Excerpts from 'I'm Not Saying, I'm Just Saying'

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Circumnavigation

When the white girl was over, she liked to explore where I lived. She wore the wifely woman’s slippers with her own gel inserts. A gel my company did the ads for. She’d found the ads on a worst-of list and connected me to them through intuition or internet. I refused to discuss work. The rhymes signaled in my head like flags: she put the gel in Magellan. I hated her imperial stride.

 

Nothing to the Imagination

The wifely woman and I went to a movie to imagine something far from a real child. I’d always hated child actors too young to fake it. The wifely woman liked their innocence unable to hide. This time, we saw a flick with a cop and a robber. It was hard to tell who was the good guy, but it was important to know, or at least guess. “Why is there so much nudity in violent movies?” the wifely woman said. I said, “You did say nudity?”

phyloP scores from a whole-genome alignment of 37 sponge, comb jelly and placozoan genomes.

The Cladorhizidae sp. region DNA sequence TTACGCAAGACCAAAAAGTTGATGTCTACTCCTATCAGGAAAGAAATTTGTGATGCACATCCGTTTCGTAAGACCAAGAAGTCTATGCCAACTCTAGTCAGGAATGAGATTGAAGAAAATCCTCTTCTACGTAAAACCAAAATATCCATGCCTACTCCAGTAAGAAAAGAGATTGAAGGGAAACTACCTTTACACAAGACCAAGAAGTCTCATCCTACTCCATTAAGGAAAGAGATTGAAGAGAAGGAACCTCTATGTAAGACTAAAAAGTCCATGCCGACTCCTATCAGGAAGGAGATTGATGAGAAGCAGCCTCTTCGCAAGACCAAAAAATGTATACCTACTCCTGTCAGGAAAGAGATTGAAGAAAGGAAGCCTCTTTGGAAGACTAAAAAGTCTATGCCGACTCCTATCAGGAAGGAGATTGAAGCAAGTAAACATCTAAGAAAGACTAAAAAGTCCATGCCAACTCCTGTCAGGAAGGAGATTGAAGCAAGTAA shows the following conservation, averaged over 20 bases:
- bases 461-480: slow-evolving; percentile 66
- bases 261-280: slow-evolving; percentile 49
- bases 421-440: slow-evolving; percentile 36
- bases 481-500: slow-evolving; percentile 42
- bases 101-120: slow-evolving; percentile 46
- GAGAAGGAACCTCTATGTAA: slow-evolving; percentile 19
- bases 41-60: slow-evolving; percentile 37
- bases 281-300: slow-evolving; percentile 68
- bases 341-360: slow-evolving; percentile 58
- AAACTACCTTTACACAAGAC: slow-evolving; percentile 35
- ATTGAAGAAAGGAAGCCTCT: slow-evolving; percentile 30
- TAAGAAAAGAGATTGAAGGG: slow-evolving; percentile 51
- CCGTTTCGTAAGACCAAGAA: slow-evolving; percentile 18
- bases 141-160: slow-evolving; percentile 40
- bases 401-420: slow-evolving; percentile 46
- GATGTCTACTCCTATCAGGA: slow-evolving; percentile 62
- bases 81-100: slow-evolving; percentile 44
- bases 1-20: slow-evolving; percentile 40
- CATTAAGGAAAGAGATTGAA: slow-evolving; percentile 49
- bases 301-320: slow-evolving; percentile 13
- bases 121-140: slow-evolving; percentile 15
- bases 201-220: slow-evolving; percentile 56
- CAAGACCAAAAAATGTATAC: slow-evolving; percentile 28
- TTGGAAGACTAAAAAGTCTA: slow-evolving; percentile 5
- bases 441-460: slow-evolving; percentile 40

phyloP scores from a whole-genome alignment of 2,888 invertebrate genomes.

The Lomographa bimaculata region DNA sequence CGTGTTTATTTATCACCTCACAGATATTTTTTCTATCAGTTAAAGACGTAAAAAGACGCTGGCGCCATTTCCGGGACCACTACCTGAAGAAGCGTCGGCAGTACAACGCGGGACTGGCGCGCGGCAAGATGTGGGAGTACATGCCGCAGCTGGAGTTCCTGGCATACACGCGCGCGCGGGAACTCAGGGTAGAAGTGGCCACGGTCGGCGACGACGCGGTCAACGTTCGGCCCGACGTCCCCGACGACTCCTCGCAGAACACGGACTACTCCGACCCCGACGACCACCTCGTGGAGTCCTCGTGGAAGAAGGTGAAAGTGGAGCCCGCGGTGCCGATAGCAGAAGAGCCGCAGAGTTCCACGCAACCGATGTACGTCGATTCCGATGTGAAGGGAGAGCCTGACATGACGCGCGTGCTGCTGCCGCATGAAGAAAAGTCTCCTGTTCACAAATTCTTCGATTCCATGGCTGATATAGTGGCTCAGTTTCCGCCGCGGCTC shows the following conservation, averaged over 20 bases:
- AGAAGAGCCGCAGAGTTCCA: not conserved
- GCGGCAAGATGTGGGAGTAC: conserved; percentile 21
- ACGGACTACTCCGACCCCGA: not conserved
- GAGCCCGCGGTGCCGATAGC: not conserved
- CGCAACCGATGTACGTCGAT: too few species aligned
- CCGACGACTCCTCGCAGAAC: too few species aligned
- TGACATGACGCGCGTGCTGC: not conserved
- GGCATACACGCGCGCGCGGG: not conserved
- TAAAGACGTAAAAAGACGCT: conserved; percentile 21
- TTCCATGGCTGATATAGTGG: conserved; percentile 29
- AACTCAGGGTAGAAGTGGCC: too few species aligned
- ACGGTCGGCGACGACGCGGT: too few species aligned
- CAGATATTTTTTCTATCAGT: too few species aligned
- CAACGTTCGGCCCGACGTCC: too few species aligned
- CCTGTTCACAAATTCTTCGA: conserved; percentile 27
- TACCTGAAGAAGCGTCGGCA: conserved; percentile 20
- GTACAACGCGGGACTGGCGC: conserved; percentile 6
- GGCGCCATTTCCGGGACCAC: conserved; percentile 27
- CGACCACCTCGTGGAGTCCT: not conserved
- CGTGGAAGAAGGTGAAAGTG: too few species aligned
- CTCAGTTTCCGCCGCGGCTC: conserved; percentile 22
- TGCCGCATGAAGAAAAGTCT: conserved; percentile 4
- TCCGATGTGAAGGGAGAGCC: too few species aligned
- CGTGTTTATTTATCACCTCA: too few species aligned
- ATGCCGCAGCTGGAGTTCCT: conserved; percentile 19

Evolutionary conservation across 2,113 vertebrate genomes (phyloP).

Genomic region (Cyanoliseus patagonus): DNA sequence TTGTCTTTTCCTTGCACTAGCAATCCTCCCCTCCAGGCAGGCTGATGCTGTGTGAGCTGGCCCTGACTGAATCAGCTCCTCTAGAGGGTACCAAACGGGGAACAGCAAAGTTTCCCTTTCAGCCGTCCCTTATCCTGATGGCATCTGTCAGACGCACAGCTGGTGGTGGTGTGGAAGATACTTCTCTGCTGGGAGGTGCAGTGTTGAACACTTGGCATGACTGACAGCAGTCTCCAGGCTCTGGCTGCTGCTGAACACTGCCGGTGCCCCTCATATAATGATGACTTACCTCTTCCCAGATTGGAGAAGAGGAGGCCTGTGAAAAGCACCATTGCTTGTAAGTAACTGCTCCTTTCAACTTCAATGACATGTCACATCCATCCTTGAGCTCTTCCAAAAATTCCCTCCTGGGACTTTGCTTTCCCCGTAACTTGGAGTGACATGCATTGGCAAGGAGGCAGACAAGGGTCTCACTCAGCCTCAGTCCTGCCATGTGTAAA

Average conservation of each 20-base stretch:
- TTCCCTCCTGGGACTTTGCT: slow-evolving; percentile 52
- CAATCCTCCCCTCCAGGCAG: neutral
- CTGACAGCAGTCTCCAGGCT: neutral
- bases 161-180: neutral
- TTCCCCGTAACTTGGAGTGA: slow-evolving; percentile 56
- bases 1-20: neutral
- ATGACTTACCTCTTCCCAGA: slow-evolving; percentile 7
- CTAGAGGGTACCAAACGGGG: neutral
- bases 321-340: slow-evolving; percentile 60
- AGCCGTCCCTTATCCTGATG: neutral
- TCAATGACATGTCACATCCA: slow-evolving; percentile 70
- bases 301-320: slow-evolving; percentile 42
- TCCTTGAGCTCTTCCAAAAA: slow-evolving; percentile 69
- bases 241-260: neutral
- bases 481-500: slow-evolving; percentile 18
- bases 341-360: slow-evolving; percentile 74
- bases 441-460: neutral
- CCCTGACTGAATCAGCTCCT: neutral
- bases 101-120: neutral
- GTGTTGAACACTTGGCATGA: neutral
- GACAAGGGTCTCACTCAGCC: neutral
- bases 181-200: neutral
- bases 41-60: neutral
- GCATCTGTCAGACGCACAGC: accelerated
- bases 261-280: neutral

Games

We had a while to decide hide or seek. The boy, I assumed, slept over in the hospital. I guessed he didn’t have a step-dad? I guessed his mom was holding onto more than hope? My history was crock-full of overestimating myself. That’s how I’d always kept abreast of life. The wifely woman had come back from business and meant business. I feared that part of her that could execute Powerpoint. How to graph the boy, I wondered—I’d never made a winning presentation. The last game of hide and seek I played, I had stayed lost.

 

Isn’t This How That Works?